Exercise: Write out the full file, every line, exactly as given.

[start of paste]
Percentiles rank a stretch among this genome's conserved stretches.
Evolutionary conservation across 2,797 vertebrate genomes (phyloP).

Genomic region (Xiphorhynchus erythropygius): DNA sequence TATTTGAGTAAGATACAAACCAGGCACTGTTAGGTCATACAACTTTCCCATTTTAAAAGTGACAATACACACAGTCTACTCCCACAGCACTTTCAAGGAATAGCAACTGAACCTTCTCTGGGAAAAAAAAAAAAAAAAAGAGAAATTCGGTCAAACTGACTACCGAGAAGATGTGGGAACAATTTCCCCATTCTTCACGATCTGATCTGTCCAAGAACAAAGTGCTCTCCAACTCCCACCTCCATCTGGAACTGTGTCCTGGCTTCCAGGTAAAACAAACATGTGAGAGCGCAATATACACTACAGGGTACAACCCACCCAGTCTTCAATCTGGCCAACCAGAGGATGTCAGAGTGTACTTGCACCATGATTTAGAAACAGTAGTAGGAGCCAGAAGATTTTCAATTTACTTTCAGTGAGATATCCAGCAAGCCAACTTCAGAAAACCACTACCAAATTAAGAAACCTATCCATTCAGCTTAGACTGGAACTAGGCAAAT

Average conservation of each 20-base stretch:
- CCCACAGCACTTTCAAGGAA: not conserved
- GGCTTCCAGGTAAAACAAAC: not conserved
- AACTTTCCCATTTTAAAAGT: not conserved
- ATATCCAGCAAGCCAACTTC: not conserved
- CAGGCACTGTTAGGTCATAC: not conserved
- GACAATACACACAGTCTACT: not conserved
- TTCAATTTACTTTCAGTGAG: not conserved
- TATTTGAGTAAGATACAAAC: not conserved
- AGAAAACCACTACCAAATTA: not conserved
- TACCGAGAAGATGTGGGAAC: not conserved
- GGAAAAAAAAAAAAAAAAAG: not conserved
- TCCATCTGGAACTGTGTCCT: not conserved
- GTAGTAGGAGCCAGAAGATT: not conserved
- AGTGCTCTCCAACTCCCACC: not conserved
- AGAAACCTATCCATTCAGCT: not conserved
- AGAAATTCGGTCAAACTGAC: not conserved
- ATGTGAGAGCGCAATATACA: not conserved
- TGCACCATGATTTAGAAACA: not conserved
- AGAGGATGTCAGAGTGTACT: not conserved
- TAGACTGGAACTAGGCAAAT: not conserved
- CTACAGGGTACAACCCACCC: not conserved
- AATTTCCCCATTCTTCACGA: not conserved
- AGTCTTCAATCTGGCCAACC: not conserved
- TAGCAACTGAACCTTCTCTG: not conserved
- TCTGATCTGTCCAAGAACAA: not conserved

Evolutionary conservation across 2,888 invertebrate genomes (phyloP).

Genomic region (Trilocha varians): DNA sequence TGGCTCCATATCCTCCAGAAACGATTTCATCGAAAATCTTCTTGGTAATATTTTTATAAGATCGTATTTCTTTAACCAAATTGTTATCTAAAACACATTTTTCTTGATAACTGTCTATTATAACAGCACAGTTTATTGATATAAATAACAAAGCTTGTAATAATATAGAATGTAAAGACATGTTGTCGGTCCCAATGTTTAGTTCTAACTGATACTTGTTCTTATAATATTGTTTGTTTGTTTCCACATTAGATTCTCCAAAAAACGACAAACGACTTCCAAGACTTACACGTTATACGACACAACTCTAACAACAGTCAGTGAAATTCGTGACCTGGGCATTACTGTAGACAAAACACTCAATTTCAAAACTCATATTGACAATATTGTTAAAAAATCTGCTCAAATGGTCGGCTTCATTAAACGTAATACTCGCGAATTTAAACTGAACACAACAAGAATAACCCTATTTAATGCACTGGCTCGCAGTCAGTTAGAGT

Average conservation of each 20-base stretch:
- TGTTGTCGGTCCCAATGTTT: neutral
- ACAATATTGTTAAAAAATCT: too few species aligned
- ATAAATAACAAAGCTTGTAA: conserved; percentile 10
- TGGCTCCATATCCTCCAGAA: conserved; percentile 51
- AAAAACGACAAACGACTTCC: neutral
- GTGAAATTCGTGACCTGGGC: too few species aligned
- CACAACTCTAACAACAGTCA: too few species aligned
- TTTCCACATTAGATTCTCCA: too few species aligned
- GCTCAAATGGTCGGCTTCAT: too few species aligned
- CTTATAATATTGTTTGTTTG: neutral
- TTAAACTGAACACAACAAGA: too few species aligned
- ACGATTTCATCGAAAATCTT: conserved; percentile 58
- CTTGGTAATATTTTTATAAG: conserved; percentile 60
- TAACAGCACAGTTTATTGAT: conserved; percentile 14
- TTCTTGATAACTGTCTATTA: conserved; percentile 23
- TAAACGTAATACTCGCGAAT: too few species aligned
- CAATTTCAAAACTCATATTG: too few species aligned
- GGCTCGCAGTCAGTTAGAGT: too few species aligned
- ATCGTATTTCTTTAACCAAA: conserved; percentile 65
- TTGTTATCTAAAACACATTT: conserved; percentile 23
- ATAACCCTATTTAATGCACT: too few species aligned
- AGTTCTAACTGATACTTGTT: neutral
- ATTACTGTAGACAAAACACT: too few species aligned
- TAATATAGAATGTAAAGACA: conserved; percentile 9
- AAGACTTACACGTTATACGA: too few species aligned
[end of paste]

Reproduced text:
Percentiles rank a stretch among this genome's conserved stretches.
Evolutionary conservation across 2,797 vertebrate genomes (phyloP).

Genomic region (Xiphorhynchus erythropygius): DNA sequence TATTTGAGTAAGATACAAACCAGGCACTGTTAGGTCATACAACTTTCCCATTTTAAAAGTGACAATACACACAGTCTACTCCCACAGCACTTTCAAGGAATAGCAACTGAACCTTCTCTGGGAAAAAAAAAAAAAAAAAGAGAAATTCGGTCAAACTGACTACCGAGAAGATGTGGGAACAATTTCCCCATTCTTCACGATCTGATCTGTCCAAGAACAAAGTGCTCTCCAACTCCCACCTCCATCTGGAACTGTGTCCTGGCTTCCAGGTAAAACAAACATGTGAGAGCGCAATATACACTACAGGGTACAACCCACCCAGTCTTCAATCTGGCCAACCAGAGGATGTCAGAGTGTACTTGCACCATGATTTAGAAACAGTAGTAGGAGCCAGAAGATTTTCAATTTACTTTCAGTGAGATATCCAGCAAGCCAACTTCAGAAAACCACTACCAAATTAAGAAACCTATCCATTCAGCTTAGACTGGAACTAGGCAAAT

Average conservation of each 20-base stretch:
- CCCACAGCACTTTCAAGGAA: not conserved
- GGCTTCCAGGTAAAACAAAC: not conserved
- AACTTTCCCATTTTAAAAGT: not conserved
- ATATCCAGCAAGCCAACTTC: not conserved
- CAGGCACTGTTAGGTCATAC: not conserved
- GACAATACACACAGTCTACT: not conserved
- TTCAATTTACTTTCAGTGAG: not conserved
- TATTTGAGTAAGATACAAAC: not conserved
- AGAAAACCACTACCAAATTA: not conserved
- TACCGAGAAGATGTGGGAAC: not conserved
- GGAAAAAAAAAAAAAAAAAG: not conserved
- TCCATCTGGAACTGTGTCCT: not conserved
- GTAGTAGGAGCCAGAAGATT: not conserved
- AGTGCTCTCCAACTCCCACC: not conserved
- AGAAACCTATCCATTCAGCT: not conserved
- AGAAATTCGGTCAAACTGAC: not conserved
- ATGTGAGAGCGCAATATACA: not conserved
- TGCACCATGATTTAGAAACA: not conserved
- AGAGGATGTCAGAGTGTACT: not conserved
- TAGACTGGAACTAGGCAAAT: not conserved
- CTACAGGGTACAACCCACCC: not conserved
- AATTTCCCCATTCTTCACGA: not conserved
- AGTCTTCAATCTGGCCAACC: not conserved
- TAGCAACTGAACCTTCTCTG: not conserved
- TCTGATCTGTCCAAGAACAA: not conserved

Evolutionary conservation across 2,888 invertebrate genomes (phyloP).

Genomic region (Trilocha varians): DNA sequence TGGCTCCATATCCTCCAGAAACGATTTCATCGAAAATCTTCTTGGTAATATTTTTATAAGATCGTATTTCTTTAACCAAATTGTTATCTAAAACACATTTTTCTTGATAACTGTCTATTATAACAGCACAGTTTATTGATATAAATAACAAAGCTTGTAATAATATAGAATGTAAAGACATGTTGTCGGTCCCAATGTTTAGTTCTAACTGATACTTGTTCTTATAATATTGTTTGTTTGTTTCCACATTAGATTCTCCAAAAAACGACAAACGACTTCCAAGACTTACACGTTATACGACACAACTCTAACAACAGTCAGTGAAATTCGTGACCTGGGCATTACTGTAGACAAAACACTCAATTTCAAAACTCATATTGACAATATTGTTAAAAAATCTGCTCAAATGGTCGGCTTCATTAAACGTAATACTCGCGAATTTAAACTGAACACAACAAGAATAACCCTATTTAATGCACTGGCTCGCAGTCAGTTAGAGT

Average conservation of each 20-base stretch:
- TGTTGTCGGTCCCAATGTTT: neutral
- ACAATATTGTTAAAAAATCT: too few species aligned
- ATAAATAACAAAGCTTGTAA: conserved; percentile 10
- TGGCTCCATATCCTCCAGAA: conserved; percentile 51
- AAAAACGACAAACGACTTCC: neutral
- GTGAAATTCGTGACCTGGGC: too few species aligned
- CACAACTCTAACAACAGTCA: too few species aligned
- TTTCCACATTAGATTCTCCA: too few species aligned
- GCTCAAATGGTCGGCTTCAT: too few species aligned
- CTTATAATATTGTTTGTTTG: neutral
- TTAAACTGAACACAACAAGA: too few species aligned
- ACGATTTCATCGAAAATCTT: conserved; percentile 58
- CTTGGTAATATTTTTATAAG: conserved; percentile 60
- TAACAGCACAGTTTATTGAT: conserved; percentile 14
- TTCTTGATAACTGTCTATTA: conserved; percentile 23
- TAAACGTAATACTCGCGAAT: too few species aligned
- CAATTTCAAAACTCATATTG: too few species aligned
- GGCTCGCAGTCAGTTAGAGT: too few species aligned
- ATCGTATTTCTTTAACCAAA: conserved; percentile 65
- TTGTTATCTAAAACACATTT: conserved; percentile 23
- ATAACCCTATTTAATGCACT: too few species aligned
- AGTTCTAACTGATACTTGTT: neutral
- ATTACTGTAGACAAAACACT: too few species aligned
- TAATATAGAATGTAAAGACA: conserved; percentile 9
- AAGACTTACACGTTATACGA: too few species aligned